All we’re doing is just taking that core concept and just applying it. Using machine learning, which is really just a more computationally rigorous way of approaching that problem then, then just eyeballing it and guessing it. 

Ben Fraser: Interesting. So are you using correlation analysis?

At this time period, they were up this percent and, the Tech was up similar in, or if you back out that, then, where’s the alpha coming from? Or what’s the process statistically that you’re replicating the returns of these broad managers?

Bob Elliott: Yeah. There’s been a, almost 30 year story around hedge fund replication. And a lot of the original work was built on that exact intuition, which is you could basically use regressions of returns. Of managers against asset returns and back out how they must have been positioned over the course of a multi year period.

I think one of the things that’s really exciting is that there’s been a real advance in our ability to use certain computational techniques to be able to, instead of having to use that long look back window, really get a much more tangible sense of how managers are positioned. It is close to today that we see when we see their returns and the way that we do that, it really stems from a basic insight, which is that because positioning is continuous, there’s path dependency and positioning.

So the outcomes that you’re seeing today in terms of returns are a function of today’s positions. And today’s positions are a function of yesterday’s positions, which you can observe. Through yesterday’s returns, and so functionally, what we do is we essentially run a large Monte Carlo simulation to create probabilistic portfolios that best describe the returns that we’re seeing, and those are constrained by the portfolios that must have described the full series of returns, not which are adjacent to each other, not just a single point in time or a long look back window, and this is a sort of techniques, particularly in machine learning or statistical learning, depending on how you think about it.

That really weren’t commercially viable even five or 10, five or 10 years ago, and it’s actually approaches that we’re using today, going back to the previous commerce, previous part of the conversation that are drawn from things like weather forecasting techniques drawn from other areas of forecasting that we’re bringing to the table to use in this context.

Ben Fraser: Yeah, so interesting. So you’re saying it wasn’t cost effective or the barriers were too high a decade ago. Is that due to The speed at which computers could make these calculations. We’ve progressed enough to where you can run more simulations faster and get more insights quicker. Is that the breakthrough that’s happened in the past 10 years? Or what’s the difference between now and 10 years ago?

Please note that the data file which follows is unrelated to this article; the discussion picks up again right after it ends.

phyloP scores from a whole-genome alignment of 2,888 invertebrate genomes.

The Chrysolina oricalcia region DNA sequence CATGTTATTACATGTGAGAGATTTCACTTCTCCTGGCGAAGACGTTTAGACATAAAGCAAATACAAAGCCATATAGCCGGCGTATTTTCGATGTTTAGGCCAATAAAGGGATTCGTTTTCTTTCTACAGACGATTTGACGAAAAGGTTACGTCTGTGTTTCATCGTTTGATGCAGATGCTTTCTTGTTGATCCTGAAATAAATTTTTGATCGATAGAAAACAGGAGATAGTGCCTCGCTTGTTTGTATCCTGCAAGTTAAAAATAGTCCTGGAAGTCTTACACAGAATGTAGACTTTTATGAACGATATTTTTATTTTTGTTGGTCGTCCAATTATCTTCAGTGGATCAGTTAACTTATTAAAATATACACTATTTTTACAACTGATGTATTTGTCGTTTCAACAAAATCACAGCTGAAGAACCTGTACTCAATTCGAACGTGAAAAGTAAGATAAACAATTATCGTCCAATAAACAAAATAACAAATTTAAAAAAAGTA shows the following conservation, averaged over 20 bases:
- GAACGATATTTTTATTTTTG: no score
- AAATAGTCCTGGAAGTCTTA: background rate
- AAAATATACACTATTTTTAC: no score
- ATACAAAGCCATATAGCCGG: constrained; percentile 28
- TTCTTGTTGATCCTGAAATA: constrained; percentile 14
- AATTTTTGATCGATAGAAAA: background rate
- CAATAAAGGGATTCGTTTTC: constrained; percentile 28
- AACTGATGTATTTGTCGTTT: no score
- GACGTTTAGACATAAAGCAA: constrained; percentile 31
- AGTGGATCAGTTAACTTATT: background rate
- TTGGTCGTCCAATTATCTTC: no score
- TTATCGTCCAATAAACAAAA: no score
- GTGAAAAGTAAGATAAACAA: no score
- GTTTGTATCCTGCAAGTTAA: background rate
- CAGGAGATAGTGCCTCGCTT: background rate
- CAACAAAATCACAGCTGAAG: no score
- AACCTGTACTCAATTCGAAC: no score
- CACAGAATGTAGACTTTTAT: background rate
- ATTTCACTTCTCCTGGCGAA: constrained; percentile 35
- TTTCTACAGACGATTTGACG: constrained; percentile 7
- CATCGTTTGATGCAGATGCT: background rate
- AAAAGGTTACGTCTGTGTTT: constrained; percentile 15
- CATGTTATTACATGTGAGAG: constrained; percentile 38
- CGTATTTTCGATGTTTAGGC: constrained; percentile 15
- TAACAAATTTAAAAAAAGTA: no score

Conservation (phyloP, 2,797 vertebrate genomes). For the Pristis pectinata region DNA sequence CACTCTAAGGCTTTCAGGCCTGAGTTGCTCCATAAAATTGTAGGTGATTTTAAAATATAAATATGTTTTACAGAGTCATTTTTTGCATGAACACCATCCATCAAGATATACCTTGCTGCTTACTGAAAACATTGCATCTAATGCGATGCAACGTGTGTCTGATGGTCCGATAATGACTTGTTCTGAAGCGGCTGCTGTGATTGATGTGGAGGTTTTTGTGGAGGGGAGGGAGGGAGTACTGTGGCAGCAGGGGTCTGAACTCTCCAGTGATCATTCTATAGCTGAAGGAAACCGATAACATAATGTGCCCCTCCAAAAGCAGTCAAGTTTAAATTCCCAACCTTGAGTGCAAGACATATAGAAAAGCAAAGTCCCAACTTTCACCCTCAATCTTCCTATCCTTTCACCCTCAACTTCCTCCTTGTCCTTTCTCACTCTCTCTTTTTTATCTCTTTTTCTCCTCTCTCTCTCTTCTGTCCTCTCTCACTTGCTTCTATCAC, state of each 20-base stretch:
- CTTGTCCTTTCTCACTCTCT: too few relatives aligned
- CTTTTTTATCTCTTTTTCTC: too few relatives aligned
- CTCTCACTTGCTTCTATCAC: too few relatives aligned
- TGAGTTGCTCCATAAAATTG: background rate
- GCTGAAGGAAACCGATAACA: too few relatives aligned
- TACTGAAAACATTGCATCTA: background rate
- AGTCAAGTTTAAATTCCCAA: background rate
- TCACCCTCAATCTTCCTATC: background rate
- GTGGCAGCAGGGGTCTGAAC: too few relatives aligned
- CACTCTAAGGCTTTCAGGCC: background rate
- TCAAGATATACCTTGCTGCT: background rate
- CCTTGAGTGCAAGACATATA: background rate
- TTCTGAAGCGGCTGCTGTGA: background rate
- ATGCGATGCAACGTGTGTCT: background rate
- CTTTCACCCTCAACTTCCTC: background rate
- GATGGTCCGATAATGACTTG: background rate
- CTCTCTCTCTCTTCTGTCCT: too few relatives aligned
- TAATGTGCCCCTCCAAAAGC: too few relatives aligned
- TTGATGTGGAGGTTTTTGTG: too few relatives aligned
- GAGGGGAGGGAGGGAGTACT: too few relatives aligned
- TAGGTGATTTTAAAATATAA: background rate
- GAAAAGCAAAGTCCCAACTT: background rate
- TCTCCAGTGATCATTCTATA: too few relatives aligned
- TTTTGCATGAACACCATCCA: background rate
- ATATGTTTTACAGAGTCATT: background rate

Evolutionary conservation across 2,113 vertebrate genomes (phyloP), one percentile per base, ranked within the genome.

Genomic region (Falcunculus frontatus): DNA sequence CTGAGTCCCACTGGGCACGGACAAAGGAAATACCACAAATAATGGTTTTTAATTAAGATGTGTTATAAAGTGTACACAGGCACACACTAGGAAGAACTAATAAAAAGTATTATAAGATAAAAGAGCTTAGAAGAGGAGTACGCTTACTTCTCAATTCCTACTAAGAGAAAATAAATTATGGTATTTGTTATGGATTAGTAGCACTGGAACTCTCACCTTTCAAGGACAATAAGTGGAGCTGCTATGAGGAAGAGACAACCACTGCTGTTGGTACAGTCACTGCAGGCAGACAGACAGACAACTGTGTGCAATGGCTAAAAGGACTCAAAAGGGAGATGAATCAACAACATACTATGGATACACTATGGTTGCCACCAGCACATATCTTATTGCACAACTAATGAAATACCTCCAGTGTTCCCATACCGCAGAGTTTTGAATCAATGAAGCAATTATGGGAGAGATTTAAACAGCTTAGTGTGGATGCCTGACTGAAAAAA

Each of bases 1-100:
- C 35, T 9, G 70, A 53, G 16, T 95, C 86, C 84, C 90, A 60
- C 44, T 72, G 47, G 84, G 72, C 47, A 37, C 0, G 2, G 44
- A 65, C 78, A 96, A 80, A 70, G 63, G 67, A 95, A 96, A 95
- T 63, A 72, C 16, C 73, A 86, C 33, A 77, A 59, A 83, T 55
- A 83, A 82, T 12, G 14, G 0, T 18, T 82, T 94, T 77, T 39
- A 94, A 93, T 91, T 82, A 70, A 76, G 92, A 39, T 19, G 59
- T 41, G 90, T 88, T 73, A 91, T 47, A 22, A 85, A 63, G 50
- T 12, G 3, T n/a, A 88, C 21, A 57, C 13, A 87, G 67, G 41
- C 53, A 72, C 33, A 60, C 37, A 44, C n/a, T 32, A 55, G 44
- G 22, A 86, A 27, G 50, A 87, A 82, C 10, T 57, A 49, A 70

Bob Elliott: Yeah. There’s always this interesting, as a systematic investor for several decades I’ve used a wide variety of different tools. And approaches and there’s always this interesting interplay in terms of technological advancement between essentially commercially viable computational horsepower and technique availability, right?

And those things play into each other because the more computational horsepower is available, the more emergent techniques exist. And the more that those emergent techniques exist, the more that they require the computational horsepower in order to be effective at them. And there’s been this is a constantly evolving world in terms of the techniques that are available.

What was running regressions 30 years ago on, 3000 managers returns was pretty sophisticated. And it was the basis. Of the sort of underlying fundamental ideas of replication, manager replication. But today we can, today we can run 5 million simulations, in, in a very short period of time.

And that, 5 million simulations for every month for the last 30 years. We could run in a matter of minutes and hours rather than essentially an impossible task 10 or 15 years ago. 

Ben Fraser: Very interesting. Okay. So let me throw a few kinds of harder questions at you because from my perspective I’ll have the numbers in front of me, but in looking at the most successful VC firms, the most successful hedge funds, generally from the numbers I’ve seen, maybe you’ve seen other numbers.

It’s a very small subset that has the most outperformance. So the average returns may not be that much better than the market, but the top, 1%, the top decile. This, the amount of outperformance in that relative to the rest of the group is so significant that it makes you wonder what they are doing differently than others, right?

And you apply that to maybe VC where they’re trying to select what’s going to be the next unicorn business. And consistent success with certain groups versus others, right? So how do you take that into play? Because there might be an element of, okay, if you have enough, if you’re big enough sample size of data.